I wonder, in fact, why in this age of ever-briefer media why publications like the New York Press don't focus their unspectacular music reviewing (as opposed to their movie reviewing, which is good) into something that could attract the impatient millions who never pick up their paper: running a single, big, recommendation of an unknown album every issue. It would play a practical function: you don't have time to listen to 100 albums per week, we do; this was the best one you would never have heard of without us. Wouldn't that move papers and sell ads?

Or is music just inherently more subjective a matter of taste than movies or books? I hardly ever read a rave review of a book, only to buy it and decide it's not so great (although this has been happening more lately, for example with Haruki Murakami's Kafka on the Shore). This sometimes happens with movies, but for the most part I can trust that approval from the NY Times or Village Voice means a movie is worth seeing. But as for music, I'll dislike a recommended album as often as like it, and there's no one whose advice I've had good luck taking. Is it that way for other people?

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Blogger Alice on Thu May 11, 06:10:00 PM:
You think the movie reviews in New York Press are good? Armond White's bombastic, occasionally incomprehensible reviews are terrible. Too often, he resorts to damning other critics and artists in parentheses or asides--a cheap move if you ask me. Are movie reviews suppose to ridicule readers, or do they invite them to look at a film in a different way? Even when I agree with one of White's criticisms, I find myself disagreeing with the ends to which he takes them (for instance, I saw what he was saying about "Cache" but didn't think that other critics only liked it because it was bland):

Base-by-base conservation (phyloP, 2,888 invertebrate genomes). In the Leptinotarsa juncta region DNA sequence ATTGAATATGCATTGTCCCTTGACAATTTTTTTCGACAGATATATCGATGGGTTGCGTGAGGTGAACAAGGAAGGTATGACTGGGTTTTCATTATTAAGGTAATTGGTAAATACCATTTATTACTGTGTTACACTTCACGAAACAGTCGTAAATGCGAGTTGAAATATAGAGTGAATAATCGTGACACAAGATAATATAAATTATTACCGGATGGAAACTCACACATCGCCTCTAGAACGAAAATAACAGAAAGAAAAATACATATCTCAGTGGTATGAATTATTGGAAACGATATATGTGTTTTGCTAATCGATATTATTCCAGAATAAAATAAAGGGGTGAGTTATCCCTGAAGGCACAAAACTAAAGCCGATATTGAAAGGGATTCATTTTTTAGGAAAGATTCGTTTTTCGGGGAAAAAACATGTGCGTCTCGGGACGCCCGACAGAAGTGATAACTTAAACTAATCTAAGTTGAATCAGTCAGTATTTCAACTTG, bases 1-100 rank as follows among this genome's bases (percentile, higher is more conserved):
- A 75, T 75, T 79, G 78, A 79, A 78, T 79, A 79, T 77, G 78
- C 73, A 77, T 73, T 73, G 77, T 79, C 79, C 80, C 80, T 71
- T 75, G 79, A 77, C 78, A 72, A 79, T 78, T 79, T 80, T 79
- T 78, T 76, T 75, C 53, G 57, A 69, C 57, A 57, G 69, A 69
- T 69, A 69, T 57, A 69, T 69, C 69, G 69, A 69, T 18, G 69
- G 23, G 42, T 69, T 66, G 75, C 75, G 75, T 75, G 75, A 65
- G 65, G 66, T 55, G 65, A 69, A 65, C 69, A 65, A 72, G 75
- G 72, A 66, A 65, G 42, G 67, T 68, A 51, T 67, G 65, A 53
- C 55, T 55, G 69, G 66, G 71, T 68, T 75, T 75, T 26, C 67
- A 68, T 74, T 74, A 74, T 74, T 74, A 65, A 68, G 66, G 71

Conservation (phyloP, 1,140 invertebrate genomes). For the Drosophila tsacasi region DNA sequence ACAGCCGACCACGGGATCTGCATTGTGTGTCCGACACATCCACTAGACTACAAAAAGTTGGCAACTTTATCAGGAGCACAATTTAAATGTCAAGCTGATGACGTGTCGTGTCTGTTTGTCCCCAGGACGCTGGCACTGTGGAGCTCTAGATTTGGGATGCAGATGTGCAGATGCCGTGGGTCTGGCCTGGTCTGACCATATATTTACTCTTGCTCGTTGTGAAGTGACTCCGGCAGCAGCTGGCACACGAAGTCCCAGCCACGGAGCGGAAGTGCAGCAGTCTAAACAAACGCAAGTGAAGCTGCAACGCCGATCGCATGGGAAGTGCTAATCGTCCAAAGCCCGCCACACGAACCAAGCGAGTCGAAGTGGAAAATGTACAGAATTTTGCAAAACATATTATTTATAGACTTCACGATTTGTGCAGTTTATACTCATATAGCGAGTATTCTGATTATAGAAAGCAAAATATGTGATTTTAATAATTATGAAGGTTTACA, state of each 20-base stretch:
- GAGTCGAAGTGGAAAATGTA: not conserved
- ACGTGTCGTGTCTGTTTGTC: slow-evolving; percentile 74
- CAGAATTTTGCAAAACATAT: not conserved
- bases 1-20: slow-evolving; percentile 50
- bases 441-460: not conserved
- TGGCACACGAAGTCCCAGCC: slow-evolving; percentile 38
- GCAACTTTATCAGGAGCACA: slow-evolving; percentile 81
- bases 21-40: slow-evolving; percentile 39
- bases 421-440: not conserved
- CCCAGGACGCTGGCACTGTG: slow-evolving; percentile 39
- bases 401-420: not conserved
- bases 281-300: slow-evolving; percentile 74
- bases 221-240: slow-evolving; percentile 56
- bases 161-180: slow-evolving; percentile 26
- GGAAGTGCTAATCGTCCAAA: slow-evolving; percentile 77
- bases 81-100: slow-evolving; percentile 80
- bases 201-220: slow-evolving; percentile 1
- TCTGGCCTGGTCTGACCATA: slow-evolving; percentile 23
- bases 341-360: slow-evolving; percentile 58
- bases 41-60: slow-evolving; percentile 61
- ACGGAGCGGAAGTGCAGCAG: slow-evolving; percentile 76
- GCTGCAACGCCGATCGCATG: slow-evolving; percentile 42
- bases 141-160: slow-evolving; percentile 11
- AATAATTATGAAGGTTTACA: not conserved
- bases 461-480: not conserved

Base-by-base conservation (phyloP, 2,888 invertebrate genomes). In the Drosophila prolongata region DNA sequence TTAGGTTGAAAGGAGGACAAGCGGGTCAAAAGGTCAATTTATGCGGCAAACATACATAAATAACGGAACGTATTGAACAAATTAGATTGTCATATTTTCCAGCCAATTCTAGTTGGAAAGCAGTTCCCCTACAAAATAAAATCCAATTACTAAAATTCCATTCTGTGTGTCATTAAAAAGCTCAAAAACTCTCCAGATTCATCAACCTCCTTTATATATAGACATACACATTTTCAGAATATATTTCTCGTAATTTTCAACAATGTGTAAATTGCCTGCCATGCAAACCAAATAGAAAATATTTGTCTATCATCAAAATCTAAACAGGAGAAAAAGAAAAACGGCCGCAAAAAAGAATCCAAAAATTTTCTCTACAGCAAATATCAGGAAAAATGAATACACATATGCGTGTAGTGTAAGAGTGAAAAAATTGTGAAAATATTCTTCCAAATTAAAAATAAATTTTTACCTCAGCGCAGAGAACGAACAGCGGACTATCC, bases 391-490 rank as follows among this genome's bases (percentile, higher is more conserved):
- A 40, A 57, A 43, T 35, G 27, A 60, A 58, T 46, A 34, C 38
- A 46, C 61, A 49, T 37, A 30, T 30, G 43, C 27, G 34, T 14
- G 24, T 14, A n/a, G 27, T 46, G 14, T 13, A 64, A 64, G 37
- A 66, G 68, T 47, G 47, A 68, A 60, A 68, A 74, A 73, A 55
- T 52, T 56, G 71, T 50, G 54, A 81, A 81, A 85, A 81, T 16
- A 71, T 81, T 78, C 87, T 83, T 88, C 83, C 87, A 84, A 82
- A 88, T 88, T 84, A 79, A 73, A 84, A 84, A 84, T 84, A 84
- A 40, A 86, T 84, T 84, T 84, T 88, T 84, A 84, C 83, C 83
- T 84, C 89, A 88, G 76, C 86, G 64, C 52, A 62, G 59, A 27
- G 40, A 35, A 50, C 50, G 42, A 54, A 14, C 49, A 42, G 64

http://www.nypress.com/18/52/film/film1.cfm

I also don't like being berated for not liking every single movie Steven Spielberg or James L. Brooks has ever done. White's music criticism--here's an example from Slate--is over-determined, too:

http://www.slate.com/id/2140918/

"Because Morrissey has few champions among those mainstream American pop critics preoccupied with business-as-usual routines by Pink, T.I., Beth Orton, and the Arctic Monkeys, the millennial vision and excitement—the progress—of Ringleader has been overlooked."

Can Morissey's new album be good without other music critics being fools? (Also, the only Beth Orton I've heard lately was on a car commercial, so her new album can't be that overhyped, and saying the Arctic Monkeys are overexposed is like shooting [to quote D.Sloane] monkeys in a barrel). There's more:

"That doesn't mean he's made a political record in the conventional sense. Morrissey, too clever for Bono's po-faced sincerity, eschews the self-congratulatory earnestness of the maudlin sloganeers and the peacenik righteousness of Vietnam-era pop musicians. Instead, Ringleader is aggrieved—candidly personal yet vividly reportorial. The songs are full of the mixed emotions that characterize our conflicted allegiances. Whatever one's position on Iraq, Gitmo, or that mosque down the street, Morrissey's perspicacity fits the mood through his indulgence of complex, contradictory feelings."

That's a lot of big words and backhanded insults to characterize a "complex" album.